Ahead of the start of the 19th edition of the IDFA Forum on Monday (November 21), realscreen catches up with the pitch-fest’s organizer Adriek van Nieuwenhuyzen (pictured) to discuss the state of documentary funding and her hot picks for this year’s event.
With the film festival element of the International Documentary Film Festival Amsterdam (IDFA) now in full swing, following Wednesday’s world premiere of opening film The Ambassador, the main business section of the event will kick off in earnest on Monday (November 21),when the 19th edition of the IDFA Forum gets underway.
The Forum of today sits in a markedly different financial landscape than it did when it first launched nearly two decades ago, with coproductions and mixed financing now far more common-place than they’ve ever been.
“When we started 19 years ago we were the first ones doing something like this,” explains Adriek van Nieuwenhuyzen (pictured above), who – as head of IDFA’s industry office – oversees the IDFA Forum, Docs For Sale and IDFAcademy events.
“There are now numerous more or less similar events all over Europe and in Canada, so in that sense the IDFA Forum is not exclusive anymore. But that means also that the whole model has developed.
“Producers know where to go, or at least the more experienced ones do, and they know very well what they can find here at IDFA Forum, or in Toronto or Sheffield – there are many more opportunities.”
The IDFA Forum sees filmmakers pitching to a host of international commissioning editors and funders in a variety of settings, including main hall pitches, round-table pitches and one-on-one meetings. Among its most notable past success stories, Michael Collins’s Give Up Tomorrow was pitched at the event in 2009; Bobby Fischer Against the World from Liz Garbus and The Interrupters from Steve James were pitched at the Forum in 2008; and Victor Kossakovsky’s ¡Vivan las Antipodas! was pitched in 2007.
The Dutch event accepts roughly 10% of the applications it receives. This year, says Van Nieuwenhuyzen, it received about 500 applications to pitch projects, of which 57 have been selected.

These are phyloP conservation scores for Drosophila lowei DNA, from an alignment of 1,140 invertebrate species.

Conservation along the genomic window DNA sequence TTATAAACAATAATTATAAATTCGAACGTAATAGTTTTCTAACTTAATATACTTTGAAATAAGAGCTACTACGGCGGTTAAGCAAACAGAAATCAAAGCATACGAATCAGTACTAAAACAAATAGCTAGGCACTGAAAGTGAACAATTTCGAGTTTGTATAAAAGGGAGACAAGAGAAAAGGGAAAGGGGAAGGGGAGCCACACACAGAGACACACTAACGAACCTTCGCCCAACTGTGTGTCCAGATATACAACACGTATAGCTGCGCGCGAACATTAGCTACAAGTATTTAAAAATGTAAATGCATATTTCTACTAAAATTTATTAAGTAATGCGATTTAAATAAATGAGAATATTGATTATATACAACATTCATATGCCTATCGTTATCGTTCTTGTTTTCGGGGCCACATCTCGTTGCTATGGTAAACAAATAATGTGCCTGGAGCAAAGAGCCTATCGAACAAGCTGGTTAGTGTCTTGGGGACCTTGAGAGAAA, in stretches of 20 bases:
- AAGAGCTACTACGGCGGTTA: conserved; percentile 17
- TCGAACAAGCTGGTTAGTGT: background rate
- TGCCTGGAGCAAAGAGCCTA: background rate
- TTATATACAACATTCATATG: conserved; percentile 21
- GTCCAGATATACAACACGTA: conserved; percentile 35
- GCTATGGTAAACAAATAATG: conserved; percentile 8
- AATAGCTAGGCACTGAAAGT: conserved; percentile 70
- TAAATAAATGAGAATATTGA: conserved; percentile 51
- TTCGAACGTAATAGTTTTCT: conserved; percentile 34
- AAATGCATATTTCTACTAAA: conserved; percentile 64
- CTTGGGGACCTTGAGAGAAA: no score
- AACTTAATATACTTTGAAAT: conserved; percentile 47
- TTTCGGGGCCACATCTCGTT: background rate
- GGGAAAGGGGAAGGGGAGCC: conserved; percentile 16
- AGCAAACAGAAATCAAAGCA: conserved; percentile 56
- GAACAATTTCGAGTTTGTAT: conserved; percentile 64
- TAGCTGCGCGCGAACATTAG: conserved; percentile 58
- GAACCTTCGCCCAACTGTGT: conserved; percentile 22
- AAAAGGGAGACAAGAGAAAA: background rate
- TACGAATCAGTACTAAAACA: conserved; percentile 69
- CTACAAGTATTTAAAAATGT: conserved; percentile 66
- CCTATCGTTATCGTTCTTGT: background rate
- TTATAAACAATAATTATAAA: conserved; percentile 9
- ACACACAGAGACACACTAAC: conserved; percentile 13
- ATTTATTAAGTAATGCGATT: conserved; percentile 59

“I’m very keen on having a mixture of real TV-style documentaries – which is fine, because it’s TV people who are coming and investing – and documentaries which also have theatrical potential, like The Interrupters,” she says.
“It’s very hard to finance documentaries in Europe without TV money, so people who want to do theatrical distribution need TV money as well as money from funds or other financiers. So I’m really keen on offering a platform where people can find both here in Amsterdam.”
Most of this year’s projects are from Europe, although Chile, Egypt, South Korea, the U.S. and Canada are also represented. The projects taking part in the central pitches include the latest works by Joonas Berghäll (Steam of Life, 2009), Jos de Putter (Solo, the Law of the Favela, 1994) and Alexander Nanau (The World According to Ion B., 2010).
Flemish director Eva Küpper, who won last year’s IDFA Award for Student Documentary for What’s in a Name, will be presenting her new project; as will the winner of the IDFA Award for Best Green Screen Documentary 2010, Michael Madsen (Into Eternity, 2010).
Among the highlights picked out by Van Nieuwenhuyzen as being particularly noteworthy is a new project from Armadillo director Janus Metz, entitled The Expedition to the End of the World, which looks at a major expedition to the Antarctic.
“I’m very excited about the project because it’s being made with a very experienced producer, and it’s with Janus Metz. His Armadillo was also pitched at a round-table in Amsterdam a couple of years ago, so I’m very excited, even though it’s very much in the beginning stage,” she says.
“The material is great, the story is great, but they’re really in a place now where they have to put together the whole story. It’s really a high potential project, and I hope it’s going to turn out as we think it’s going to turn out.”
Other projects of interest include the tentatively titled Obama 2008-2012, a French documentary from noted director William Karel that looks at the U.S. president’s first term in office, which Van Nieuwenhuyzen says “has had a lot of interest” from commissioners.
“The Scandinavians are also strong again this year,” she adds. “Bravehearts has a lot of attention from commissioners, and so has Mercy Mercy, a Danish project.
“But the best you can hope for at the Forum is for surprises,” she adds. “When you read them on paper you think it could be something, but you never know. But then you see the team, you see the trailers and the style, and you hear the team speak with passion about their project.”
Van Nieuwenhuyzen also highlights one other project which, while not likely to be the next Interrupters or Better This World, has still captured her imagination. “I love Tea Time, which is a tiny production from Chile,” she says. “Their trailer is absolutely fantastic. It’s a small production, but it’s one of the projects I love very much.”
The full list of IDFA Forum projects, along with synopses, can be found here. Stay tuned to realscreen for full coverage from this year’s event.